Preserved on Paper

Preserved on Paper: From a GSMNP archivist comes a collection of missives from the mountains
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A map showing the proposed 1,196-acre lake can be found in the national park’s archives.

Editor’s Note:
Recently, Great Smoky Mountains National Park archivist and librarian Michael Aday released Letters From The Smokies, a collection of epistles found in the park’s archives. Chronicling everything from an account of an ornithologist’s passage through the Smokies, a surprisingly wild gift to a United States president, the leasing of national park land to its previous owners, and more, Aday provides a glimpse into the lives of mountain residents dating back hundreds of years. This excerpt from the novel comes from the chapter entitled “A Proposal for Cades Cove Lake.” In 1935, several conservationists proposed damming Abrams Creek in order to flood a Tennessee valley not far from the North Carolina border. The park service denied the request, but their sentiment remained preserved in library archives—and now published, courtesy of Smokies Life.  

You might think that the creation of an artificial lake would be anathema to supporters of a proposed national park, but, as this letter shows, an artificial lake was indeed proposed in Cades Cove. The plan was to build a 60-foot-high dam across Abrams Creek to create a lake covering 1,196 acres, inundating the farms and structures of more than 40 former cove residents.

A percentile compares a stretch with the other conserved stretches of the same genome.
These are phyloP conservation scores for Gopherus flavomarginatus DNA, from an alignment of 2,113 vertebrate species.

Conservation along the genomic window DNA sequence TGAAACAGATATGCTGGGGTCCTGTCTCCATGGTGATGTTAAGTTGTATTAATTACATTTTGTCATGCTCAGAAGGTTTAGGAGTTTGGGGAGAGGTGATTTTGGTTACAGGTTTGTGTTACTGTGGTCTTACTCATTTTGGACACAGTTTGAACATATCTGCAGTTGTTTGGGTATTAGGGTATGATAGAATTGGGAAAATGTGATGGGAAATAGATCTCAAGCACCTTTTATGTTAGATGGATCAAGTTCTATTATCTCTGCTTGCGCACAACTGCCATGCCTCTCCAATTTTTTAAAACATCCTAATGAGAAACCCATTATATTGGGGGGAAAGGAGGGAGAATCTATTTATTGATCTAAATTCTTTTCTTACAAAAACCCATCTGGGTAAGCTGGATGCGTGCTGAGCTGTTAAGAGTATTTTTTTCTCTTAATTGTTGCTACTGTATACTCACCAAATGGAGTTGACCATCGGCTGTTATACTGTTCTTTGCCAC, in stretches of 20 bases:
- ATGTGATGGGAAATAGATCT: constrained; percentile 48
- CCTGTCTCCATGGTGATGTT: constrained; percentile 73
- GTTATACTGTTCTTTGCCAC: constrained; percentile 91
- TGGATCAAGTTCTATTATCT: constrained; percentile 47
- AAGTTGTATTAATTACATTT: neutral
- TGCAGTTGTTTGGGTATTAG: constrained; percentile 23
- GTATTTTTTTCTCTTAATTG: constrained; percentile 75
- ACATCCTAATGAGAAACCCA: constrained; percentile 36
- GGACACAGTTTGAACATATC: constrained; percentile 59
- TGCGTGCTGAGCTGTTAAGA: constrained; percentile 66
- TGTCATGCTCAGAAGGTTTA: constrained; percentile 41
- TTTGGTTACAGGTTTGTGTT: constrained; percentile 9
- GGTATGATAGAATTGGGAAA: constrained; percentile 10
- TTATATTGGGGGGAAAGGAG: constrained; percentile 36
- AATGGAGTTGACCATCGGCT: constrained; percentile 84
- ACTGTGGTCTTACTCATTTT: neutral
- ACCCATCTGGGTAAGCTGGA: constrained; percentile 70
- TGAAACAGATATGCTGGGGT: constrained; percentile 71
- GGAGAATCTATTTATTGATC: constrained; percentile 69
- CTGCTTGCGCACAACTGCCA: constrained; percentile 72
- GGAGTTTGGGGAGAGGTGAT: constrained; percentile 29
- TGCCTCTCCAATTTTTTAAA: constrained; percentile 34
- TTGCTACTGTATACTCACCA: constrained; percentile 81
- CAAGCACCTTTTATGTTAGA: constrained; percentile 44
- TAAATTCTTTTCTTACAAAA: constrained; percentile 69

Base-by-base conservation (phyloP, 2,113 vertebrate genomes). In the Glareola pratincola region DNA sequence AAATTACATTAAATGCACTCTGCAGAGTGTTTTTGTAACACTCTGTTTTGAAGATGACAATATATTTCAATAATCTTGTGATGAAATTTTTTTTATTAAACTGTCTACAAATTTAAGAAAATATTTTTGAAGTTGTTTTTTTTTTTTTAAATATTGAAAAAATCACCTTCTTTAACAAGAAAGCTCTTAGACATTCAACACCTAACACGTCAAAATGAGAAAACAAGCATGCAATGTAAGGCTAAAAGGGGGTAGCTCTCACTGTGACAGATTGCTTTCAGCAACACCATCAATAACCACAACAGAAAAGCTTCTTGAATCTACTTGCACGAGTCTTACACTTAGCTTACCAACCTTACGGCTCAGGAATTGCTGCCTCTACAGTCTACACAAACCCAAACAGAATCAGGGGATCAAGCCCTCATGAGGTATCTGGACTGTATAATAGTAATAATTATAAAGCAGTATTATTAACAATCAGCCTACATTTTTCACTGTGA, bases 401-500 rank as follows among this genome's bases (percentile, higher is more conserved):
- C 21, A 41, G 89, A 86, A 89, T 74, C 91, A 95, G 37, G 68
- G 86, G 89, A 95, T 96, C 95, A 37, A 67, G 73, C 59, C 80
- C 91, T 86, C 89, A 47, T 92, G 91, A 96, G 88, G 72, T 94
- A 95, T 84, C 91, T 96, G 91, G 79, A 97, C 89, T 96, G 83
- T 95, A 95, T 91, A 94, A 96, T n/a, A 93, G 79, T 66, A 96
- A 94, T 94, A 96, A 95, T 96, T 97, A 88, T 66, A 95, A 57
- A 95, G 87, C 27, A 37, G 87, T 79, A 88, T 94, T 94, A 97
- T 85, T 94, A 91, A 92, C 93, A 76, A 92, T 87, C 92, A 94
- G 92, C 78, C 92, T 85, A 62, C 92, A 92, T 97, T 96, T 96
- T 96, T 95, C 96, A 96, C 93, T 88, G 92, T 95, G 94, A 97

(Left to right) Michael Aday; Aday’s book, Smokies Life & In this document NPS director Cammerer rejects the propsal to create Cades Cove Lake.

As early as 1926, members of the Southern Appalachian Parks Commission advocated for the creation of a lake in Cades Cove. Major William Welch, a member of the commission, was the first to propose the idea. Welch made the assertion that geologists had examined the valley and could easily see the outline of a former lake. Whether or not Welch’s claim was a valid one, supporters latched onto the idea with a surprising amount of zeal. The pro-lake faction included the Great Smoky Mountains Conservation Association’s founder, Col. David Chapman, and its board of trustees; Tennessee Governor Gordon Browning; and, surprisingly, then director of the National Park Service, Arno B. Cammerer.

Chapman, Welch, and Browning supported the lake because they saw an opportunity to place a jewel in the crown of Great Smoky Mountains National Park. They envisioned a beautiful mountain lake fed by crystal-clear waters and bounded by peaceful campgrounds. They believed the area would become a major destination for boaters, anglers, and those seeking a bucolic escape. Cammerer’s support, however, was more practical. He saw the creation of a lake as an expedient means of eliminating the presence of unsightly abandoned farmsteads in the valley.

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To purchase a copy of Aday’s book, visit Smokies Life at